I've been following the health care debate pretty closely, and the proposal for health care exchanges seems to be a cornerstone for individual choice. But it's really just rearranging the chairs on the Titanic.
Consider the following hypothetical situation: a very healthy single 25-year-old man working a minimum-wage job goes to an exchange. Now, after rent and groceries and phone service, he doesn't have a lot of extra money floating around. The only plan he can afford from the "wealth of choices available" is a $50/month premium with a 10K deductible. He gets it. 6 months later, in spite of a flu shot, he gets the flu which turns into pneumonia. He spends weeks in the hospital. He loses his job. His health bills total $20,000. But he has a 10K deductible. And he doesn't have $10K in a savings account. And he's unemployed because the company he worked for doesn't have anything like sick days off. The fact that he had a "choice" of health plans is irrelevant.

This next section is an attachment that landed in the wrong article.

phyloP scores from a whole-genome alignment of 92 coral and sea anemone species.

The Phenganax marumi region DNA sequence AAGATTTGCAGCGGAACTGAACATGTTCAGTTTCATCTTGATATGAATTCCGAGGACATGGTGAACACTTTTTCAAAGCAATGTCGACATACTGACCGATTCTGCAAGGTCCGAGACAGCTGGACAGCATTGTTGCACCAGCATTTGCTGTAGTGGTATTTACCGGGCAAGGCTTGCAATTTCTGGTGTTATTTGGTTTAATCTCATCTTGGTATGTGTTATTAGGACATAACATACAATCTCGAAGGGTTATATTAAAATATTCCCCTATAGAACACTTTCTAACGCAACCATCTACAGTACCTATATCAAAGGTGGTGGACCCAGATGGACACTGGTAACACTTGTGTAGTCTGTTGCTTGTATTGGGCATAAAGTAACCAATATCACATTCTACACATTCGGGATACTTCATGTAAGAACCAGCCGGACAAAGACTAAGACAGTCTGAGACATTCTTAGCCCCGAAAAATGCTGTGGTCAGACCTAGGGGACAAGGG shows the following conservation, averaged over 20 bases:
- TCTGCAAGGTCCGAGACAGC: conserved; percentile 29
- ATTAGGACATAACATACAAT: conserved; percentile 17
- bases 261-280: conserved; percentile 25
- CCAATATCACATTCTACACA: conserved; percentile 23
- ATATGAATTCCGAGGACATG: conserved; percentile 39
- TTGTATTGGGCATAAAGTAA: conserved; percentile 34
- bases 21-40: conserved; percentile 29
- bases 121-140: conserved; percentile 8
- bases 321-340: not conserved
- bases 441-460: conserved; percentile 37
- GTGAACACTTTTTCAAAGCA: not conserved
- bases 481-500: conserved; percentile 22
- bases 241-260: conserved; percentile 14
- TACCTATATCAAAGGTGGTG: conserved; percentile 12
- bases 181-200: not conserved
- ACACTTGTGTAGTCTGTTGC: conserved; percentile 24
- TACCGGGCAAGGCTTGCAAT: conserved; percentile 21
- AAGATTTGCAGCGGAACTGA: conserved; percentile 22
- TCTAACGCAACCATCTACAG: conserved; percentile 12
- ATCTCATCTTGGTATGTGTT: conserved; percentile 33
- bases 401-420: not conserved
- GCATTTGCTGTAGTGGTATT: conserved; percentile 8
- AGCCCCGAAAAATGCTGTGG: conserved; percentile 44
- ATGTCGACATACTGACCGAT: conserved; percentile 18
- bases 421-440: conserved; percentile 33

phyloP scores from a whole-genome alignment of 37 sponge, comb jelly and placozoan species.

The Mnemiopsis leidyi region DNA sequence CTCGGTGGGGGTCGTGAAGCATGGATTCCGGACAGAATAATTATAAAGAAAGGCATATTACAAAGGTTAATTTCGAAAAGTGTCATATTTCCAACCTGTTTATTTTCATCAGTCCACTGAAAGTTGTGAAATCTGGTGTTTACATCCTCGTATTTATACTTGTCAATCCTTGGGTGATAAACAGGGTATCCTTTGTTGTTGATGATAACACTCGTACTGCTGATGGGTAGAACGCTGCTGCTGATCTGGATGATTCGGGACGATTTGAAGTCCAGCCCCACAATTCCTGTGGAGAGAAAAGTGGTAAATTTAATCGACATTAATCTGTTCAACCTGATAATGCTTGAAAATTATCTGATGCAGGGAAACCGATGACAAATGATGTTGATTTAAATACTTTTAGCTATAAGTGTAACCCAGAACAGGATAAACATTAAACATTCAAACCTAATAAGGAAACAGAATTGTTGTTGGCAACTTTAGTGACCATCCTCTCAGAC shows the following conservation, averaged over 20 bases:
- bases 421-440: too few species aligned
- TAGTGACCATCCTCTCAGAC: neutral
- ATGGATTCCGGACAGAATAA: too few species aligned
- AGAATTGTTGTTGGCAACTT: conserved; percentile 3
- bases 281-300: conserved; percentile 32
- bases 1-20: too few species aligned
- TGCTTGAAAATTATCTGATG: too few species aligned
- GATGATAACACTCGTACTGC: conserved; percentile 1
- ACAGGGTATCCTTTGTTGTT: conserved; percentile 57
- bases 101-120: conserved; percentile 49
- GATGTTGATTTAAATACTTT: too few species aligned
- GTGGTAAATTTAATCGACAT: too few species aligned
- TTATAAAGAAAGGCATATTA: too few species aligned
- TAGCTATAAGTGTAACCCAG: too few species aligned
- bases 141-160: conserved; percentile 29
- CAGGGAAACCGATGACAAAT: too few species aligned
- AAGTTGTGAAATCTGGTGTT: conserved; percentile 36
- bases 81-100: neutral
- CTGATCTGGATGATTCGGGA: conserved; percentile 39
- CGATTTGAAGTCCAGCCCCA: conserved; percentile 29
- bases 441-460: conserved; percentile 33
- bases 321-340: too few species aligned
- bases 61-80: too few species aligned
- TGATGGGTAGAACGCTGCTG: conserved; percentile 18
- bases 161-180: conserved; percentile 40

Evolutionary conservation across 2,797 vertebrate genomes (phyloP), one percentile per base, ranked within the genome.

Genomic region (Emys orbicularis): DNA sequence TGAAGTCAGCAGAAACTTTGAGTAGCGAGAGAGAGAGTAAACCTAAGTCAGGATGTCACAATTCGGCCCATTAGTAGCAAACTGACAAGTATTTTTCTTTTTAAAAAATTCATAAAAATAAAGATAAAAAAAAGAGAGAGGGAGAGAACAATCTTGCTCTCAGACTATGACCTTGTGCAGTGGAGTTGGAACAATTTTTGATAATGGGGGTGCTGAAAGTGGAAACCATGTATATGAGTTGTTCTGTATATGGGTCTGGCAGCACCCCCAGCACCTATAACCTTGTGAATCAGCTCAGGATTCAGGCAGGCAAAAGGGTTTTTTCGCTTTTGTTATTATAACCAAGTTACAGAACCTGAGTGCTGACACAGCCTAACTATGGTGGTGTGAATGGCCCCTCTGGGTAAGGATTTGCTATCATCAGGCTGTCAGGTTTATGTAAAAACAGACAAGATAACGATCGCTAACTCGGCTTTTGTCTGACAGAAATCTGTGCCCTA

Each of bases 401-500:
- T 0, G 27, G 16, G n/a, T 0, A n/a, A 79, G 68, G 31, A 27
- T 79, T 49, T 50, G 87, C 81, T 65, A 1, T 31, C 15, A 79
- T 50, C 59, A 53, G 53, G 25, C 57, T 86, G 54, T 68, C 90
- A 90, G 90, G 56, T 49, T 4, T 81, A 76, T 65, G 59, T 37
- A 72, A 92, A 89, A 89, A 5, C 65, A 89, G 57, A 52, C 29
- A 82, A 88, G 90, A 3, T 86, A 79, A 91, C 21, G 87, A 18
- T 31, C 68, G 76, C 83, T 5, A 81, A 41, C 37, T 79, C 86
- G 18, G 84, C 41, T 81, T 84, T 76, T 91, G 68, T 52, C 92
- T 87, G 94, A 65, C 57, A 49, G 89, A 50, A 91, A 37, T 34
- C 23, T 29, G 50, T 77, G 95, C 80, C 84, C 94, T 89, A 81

Or take another case: somebody has bought a cadillac plan from an exchange, paid premiums for 5 years, then loses her job. Unemployment benefits run out. She has a choice: pay the rent, buy groceries, pay for utilities or pay for health care premiums. She's healthy so she drops the health care. Then she gets really sick. And she can't get help except from an emergency room because she no longer has health insurance.
The central problem with health care exchanges and this so-called health care reform is that everything depends on a person's being able to buy health insurance, pay the monthly premiums and cover the deductible. It is a system designed to save the private health insurance industry not to guarantee health care for all Americans.
No citizen of any other industrialized country has to depend on being employed, and earning enough to buy health insurance, to get health care. Only in the U.S., even under the proposed plans, is health care still to be a privilege not a right.